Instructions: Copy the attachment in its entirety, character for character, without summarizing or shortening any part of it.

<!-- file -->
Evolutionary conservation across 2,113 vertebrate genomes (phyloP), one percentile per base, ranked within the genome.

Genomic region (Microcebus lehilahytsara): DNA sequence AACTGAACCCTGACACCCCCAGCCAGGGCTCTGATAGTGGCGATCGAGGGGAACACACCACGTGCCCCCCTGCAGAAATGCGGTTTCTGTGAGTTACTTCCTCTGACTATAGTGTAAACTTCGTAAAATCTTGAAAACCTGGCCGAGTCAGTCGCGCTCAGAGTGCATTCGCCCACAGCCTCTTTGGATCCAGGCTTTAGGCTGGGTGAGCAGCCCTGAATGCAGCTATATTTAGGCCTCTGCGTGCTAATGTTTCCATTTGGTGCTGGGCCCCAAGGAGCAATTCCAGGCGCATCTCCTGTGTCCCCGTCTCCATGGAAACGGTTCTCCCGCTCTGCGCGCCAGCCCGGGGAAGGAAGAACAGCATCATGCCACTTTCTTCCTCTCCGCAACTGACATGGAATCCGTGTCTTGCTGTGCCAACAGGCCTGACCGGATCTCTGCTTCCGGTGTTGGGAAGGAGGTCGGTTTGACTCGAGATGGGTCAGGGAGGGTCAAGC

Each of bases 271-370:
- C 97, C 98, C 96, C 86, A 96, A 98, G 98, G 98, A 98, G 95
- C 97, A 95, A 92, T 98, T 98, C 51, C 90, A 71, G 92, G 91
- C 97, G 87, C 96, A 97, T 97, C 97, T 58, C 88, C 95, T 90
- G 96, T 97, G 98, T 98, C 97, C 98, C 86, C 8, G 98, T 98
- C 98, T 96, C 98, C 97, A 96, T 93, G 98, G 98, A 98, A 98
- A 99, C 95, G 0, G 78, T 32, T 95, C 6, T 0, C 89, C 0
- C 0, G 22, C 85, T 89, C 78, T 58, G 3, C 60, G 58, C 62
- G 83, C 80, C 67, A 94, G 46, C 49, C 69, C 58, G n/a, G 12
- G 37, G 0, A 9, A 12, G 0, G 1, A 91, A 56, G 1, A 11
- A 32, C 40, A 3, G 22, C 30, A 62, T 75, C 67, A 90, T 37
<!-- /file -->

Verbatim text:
Evolutionary conservation across 2,113 vertebrate genomes (phyloP), one percentile per base, ranked within the genome.

Genomic region (Microcebus lehilahytsara): DNA sequence AACTGAACCCTGACACCCCCAGCCAGGGCTCTGATAGTGGCGATCGAGGGGAACACACCACGTGCCCCCCTGCAGAAATGCGGTTTCTGTGAGTTACTTCCTCTGACTATAGTGTAAACTTCGTAAAATCTTGAAAACCTGGCCGAGTCAGTCGCGCTCAGAGTGCATTCGCCCACAGCCTCTTTGGATCCAGGCTTTAGGCTGGGTGAGCAGCCCTGAATGCAGCTATATTTAGGCCTCTGCGTGCTAATGTTTCCATTTGGTGCTGGGCCCCAAGGAGCAATTCCAGGCGCATCTCCTGTGTCCCCGTCTCCATGGAAACGGTTCTCCCGCTCTGCGCGCCAGCCCGGGGAAGGAAGAACAGCATCATGCCACTTTCTTCCTCTCCGCAACTGACATGGAATCCGTGTCTTGCTGTGCCAACAGGCCTGACCGGATCTCTGCTTCCGGTGTTGGGAAGGAGGTCGGTTTGACTCGAGATGGGTCAGGGAGGGTCAAGC

Each of bases 271-370:
- C 97, C 98, C 96, C 86, A 96, A 98, G 98, G 98, A 98, G 95
- C 97, A 95, A 92, T 98, T 98, C 51, C 90, A 71, G 92, G 91
- C 97, G 87, C 96, A 97, T 97, C 97, T 58, C 88, C 95, T 90
- G 96, T 97, G 98, T 98, C 97, C 98, C 86, C 8, G 98, T 98
- C 98, T 96, C 98, C 97, A 96, T 93, G 98, G 98, A 98, A 98
- A 99, C 95, G 0, G 78, T 32, T 95, C 6, T 0, C 89, C 0
- C 0, G 22, C 85, T 89, C 78, T 58, G 3, C 60, G 58, C 62
- G 83, C 80, C 67, A 94, G 46, C 49, C 69, C 58, G n/a, G 12
- G 37, G 0, A 9, A 12, G 0, G 1, A 91, A 56, G 1, A 11
- A 32, C 40, A 3, G 22, C 30, A 62, T 75, C 67, A 90, T 37